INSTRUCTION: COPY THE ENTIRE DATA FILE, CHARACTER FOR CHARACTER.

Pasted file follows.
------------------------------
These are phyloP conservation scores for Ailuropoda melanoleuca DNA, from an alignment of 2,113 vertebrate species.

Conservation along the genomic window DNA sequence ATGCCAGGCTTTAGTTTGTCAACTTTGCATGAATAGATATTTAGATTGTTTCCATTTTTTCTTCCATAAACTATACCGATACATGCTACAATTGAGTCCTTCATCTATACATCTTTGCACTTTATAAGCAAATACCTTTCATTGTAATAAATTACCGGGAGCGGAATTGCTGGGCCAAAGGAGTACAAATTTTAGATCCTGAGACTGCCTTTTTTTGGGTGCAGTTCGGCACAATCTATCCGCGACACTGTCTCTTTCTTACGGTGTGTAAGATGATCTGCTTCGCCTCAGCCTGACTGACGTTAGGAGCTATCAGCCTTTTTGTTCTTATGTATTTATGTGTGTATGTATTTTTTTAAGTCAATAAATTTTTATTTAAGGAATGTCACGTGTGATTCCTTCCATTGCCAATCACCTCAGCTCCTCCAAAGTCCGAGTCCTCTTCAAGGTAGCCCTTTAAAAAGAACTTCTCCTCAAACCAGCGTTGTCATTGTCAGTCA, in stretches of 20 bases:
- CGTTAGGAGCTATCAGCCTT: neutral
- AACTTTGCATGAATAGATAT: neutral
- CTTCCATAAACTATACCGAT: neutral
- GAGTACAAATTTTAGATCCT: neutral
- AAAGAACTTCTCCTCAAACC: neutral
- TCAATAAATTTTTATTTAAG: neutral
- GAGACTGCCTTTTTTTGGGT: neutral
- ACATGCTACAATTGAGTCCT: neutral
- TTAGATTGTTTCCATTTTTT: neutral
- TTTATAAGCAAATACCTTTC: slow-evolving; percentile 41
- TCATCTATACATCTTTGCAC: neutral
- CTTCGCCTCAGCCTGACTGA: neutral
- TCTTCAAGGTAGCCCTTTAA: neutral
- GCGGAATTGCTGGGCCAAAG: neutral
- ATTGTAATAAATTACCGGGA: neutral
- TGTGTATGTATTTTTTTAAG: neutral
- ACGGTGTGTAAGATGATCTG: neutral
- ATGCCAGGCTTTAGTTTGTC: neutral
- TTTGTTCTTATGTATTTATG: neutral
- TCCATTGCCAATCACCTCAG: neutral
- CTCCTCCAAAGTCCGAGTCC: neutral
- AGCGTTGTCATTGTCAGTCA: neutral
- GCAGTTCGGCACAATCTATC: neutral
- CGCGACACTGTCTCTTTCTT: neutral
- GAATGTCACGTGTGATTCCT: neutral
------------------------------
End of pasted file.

These are phyloP conservation scores for Ailuropoda melanoleuca DNA, from an alignment of 2,113 vertebrate species.

Conservation along the genomic window DNA sequence ATGCCAGGCTTTAGTTTGTCAACTTTGCATGAATAGATATTTAGATTGTTTCCATTTTTTCTTCCATAAACTATACCGATACATGCTACAATTGAGTCCTTCATCTATACATCTTTGCACTTTATAAGCAAATACCTTTCATTGTAATAAATTACCGGGAGCGGAATTGCTGGGCCAAAGGAGTACAAATTTTAGATCCTGAGACTGCCTTTTTTTGGGTGCAGTTCGGCACAATCTATCCGCGACACTGTCTCTTTCTTACGGTGTGTAAGATGATCTGCTTCGCCTCAGCCTGACTGACGTTAGGAGCTATCAGCCTTTTTGTTCTTATGTATTTATGTGTGTATGTATTTTTTTAAGTCAATAAATTTTTATTTAAGGAATGTCACGTGTGATTCCTTCCATTGCCAATCACCTCAGCTCCTCCAAAGTCCGAGTCCTCTTCAAGGTAGCCCTTTAAAAAGAACTTCTCCTCAAACCAGCGTTGTCATTGTCAGTCA, in stretches of 20 bases:
- CGTTAGGAGCTATCAGCCTT: neutral
- AACTTTGCATGAATAGATAT: neutral
- CTTCCATAAACTATACCGAT: neutral
- GAGTACAAATTTTAGATCCT: neutral
- AAAGAACTTCTCCTCAAACC: neutral
- TCAATAAATTTTTATTTAAG: neutral
- GAGACTGCCTTTTTTTGGGT: neutral
- ACATGCTACAATTGAGTCCT: neutral
- TTAGATTGTTTCCATTTTTT: neutral
- TTTATAAGCAAATACCTTTC: slow-evolving; percentile 41
- TCATCTATACATCTTTGCAC: neutral
- CTTCGCCTCAGCCTGACTGA: neutral
- TCTTCAAGGTAGCCCTTTAA: neutral
- GCGGAATTGCTGGGCCAAAG: neutral
- ATTGTAATAAATTACCGGGA: neutral
- TGTGTATGTATTTTTTTAAG: neutral
- ACGGTGTGTAAGATGATCTG: neutral
- ATGCCAGGCTTTAGTTTGTC: neutral
- TTTGTTCTTATGTATTTATG: neutral
- TCCATTGCCAATCACCTCAG: neutral
- CTCCTCCAAAGTCCGAGTCC: neutral
- AGCGTTGTCATTGTCAGTCA: neutral
- GCAGTTCGGCACAATCTATC: neutral
- CGCGACACTGTCTCTTTCTT: neutral
- GAATGTCACGTGTGATTCCT: neutral